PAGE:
Sunday, August 26, 2012

Some Days You're the Pigeon . . .
Over at, I found what has recently become one of my favorite classroom posters. The image is fantastic, and it bears the saying, "Some days you're the pigeon. Some days you're the statue."

I've also heard this thought expressed: "Some days you get the bear, and some days the bear gets you." Either way, the expression and the image relate one simple truth: life is made up of good days and bad days. As parents and teachers, we know this is a painful truth of adult life: it is made up of highs and lows, peaks and valleys. There are days filled with almost heavenly highs and there are life-altering days we'd rather forget. Both make us the person we are. Both contribute to our character and personality. But it's our ability to endure the bad days that defines us as people.

At the beginning of a new school year, parents and teachers naturally focus on the positives. We try to build our children's or students' motivation for the upcoming year by talking about the limitless possibilities of the next 10 months. We talk to them about all they can accomplish through hard work and discipline. We talk to them about soaring to the heights of success, getting all A's, not earning any detentions, winning the spelling bee, and getting the Patriot Award.

In other words, we talk to them about being the pigeon. We focus them on being the pigeon.

(I understand that some might consider labeling me a "pessimist" as a result of the thought I'm about to express, but I assure you, I am more interested in being realistic than fatalistic. Here goes!)

Be the Statue
How often do we talk to our kids about how to be the statue? How often do we share coping mechanisms for dealing with adversity? For losing the big game? For failing that spelling test? For getting caught breaking a rule, which is something we all do at some point in our school careers?  If we adults know that there are days when you're the statue, why are we only talking to our kids about being the pigeon?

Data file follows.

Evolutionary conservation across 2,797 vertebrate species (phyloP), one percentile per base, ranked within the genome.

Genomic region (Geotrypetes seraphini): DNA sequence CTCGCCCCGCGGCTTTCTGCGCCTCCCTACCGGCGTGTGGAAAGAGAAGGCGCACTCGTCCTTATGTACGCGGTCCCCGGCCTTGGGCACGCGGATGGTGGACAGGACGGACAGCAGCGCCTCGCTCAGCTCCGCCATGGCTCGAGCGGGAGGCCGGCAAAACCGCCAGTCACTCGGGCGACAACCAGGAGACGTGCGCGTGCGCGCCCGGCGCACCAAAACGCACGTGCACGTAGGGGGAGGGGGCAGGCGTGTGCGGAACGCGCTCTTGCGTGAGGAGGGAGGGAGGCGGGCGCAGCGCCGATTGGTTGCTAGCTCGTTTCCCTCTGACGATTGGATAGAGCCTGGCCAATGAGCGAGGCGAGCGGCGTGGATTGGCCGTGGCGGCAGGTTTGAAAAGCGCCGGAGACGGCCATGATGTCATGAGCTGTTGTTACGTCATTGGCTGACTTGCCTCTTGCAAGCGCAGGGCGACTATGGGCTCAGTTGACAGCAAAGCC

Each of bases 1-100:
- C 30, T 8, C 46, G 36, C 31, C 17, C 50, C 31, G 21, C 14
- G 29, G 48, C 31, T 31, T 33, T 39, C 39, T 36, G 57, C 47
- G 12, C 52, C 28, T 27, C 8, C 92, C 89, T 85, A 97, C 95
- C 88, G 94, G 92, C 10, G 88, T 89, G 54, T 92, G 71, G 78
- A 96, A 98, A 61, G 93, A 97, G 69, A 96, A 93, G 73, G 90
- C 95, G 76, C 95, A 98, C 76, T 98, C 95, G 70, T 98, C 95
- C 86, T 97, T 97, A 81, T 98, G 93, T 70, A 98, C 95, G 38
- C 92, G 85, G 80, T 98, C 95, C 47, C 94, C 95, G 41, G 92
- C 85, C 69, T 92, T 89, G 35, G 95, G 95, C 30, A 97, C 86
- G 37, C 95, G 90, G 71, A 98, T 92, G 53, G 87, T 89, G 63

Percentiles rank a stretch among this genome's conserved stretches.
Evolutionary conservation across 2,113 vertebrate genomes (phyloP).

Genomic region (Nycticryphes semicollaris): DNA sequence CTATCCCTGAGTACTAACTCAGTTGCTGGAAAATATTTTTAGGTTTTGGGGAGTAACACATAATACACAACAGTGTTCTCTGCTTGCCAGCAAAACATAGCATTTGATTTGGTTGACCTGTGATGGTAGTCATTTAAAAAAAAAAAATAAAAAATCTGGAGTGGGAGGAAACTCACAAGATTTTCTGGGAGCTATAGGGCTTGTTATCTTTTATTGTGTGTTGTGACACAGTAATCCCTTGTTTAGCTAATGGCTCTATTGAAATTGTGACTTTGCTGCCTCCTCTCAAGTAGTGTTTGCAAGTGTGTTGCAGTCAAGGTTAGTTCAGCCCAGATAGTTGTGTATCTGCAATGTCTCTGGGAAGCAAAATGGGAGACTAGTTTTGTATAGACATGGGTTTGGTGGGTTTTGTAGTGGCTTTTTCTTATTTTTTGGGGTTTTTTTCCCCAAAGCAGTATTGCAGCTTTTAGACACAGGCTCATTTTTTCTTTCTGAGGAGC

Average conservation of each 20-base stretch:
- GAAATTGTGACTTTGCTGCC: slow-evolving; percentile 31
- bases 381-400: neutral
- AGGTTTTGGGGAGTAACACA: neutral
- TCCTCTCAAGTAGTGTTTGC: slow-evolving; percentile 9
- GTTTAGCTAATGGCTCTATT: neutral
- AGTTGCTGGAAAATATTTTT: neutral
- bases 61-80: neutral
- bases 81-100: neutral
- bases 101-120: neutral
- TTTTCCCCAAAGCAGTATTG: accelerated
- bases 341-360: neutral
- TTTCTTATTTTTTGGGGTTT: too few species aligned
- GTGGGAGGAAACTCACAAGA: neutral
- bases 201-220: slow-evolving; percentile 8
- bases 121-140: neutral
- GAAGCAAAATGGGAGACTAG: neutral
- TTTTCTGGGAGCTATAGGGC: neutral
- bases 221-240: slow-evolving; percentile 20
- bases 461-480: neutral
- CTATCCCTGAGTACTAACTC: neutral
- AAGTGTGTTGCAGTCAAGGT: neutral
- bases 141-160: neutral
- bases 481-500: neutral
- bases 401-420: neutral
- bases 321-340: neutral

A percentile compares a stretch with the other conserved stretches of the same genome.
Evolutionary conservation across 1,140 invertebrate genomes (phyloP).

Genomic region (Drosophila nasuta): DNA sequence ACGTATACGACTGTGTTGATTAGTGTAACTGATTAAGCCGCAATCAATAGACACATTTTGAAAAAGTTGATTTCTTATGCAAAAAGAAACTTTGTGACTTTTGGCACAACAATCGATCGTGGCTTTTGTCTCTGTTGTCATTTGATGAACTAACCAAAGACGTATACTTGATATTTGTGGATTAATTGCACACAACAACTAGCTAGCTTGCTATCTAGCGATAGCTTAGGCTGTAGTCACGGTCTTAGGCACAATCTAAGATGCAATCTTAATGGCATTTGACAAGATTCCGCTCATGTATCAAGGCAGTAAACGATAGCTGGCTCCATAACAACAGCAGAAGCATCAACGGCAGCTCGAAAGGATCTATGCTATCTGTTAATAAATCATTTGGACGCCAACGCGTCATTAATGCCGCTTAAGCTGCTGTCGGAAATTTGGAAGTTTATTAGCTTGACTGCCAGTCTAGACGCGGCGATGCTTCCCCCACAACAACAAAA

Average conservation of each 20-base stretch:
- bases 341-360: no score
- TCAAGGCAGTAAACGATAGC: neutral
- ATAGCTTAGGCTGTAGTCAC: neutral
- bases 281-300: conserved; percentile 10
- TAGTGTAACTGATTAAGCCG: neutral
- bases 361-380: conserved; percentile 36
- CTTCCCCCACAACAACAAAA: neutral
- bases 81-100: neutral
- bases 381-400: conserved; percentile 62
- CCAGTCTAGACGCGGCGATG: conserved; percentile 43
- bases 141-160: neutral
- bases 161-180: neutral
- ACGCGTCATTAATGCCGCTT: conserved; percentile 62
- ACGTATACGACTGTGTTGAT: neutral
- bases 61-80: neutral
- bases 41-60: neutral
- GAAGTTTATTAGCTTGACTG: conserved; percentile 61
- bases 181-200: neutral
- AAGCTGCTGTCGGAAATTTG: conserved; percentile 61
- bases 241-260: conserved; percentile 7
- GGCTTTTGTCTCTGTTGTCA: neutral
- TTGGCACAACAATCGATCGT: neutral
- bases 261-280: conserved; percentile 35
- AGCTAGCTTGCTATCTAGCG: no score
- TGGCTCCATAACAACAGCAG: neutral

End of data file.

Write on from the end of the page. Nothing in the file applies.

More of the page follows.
Age-appropriateness must be taken into consideration, of course, but what I'm suggesting is teaching and modeling the virtue of fortitude for our children and students.  Fortitude has many different spiritual aspects, but the best explanation I can think of is that true fortitude means being the statue! 

The Catechism of the Catholic Church defines "fortitude" as "firmness in difficulties and constancy in the pursuit of the good" (CCC, 1808). Take another look at that statue in the poster above . . . has he given up standing there? Has he shrunk away, covered in pigeon droppings to sulk in a corner just because things aren't going his way? Not at all. He's still standing, still smiling, and patiently enduring his time of trial and difficulty.

Parents and teachers, I'd venture a guess that the very last thing any of us would want for our children and students is for them to grow up without the ability to endure trials or to persevere in the face of hardship, especially since we all know that the adult life that awaits our children and students will include some form of trials and hardship.

Just like we want them to be formed academically, it's important that they be formed in the virtues, particularly that of fortitude. The upcoming school year will have its good days and bad days. Your children and/or students will need your help and guidance developing the ability to endure and overcome difficulties. Let's start the conversation now!

My prayers are with everyone reading, with your families, and your loved ones. I pray for all students, teachers, and parents as we begin a new school year-- May God's loving kindness shine on us all as we seek to develop our young people's minds, hearts, and souls!

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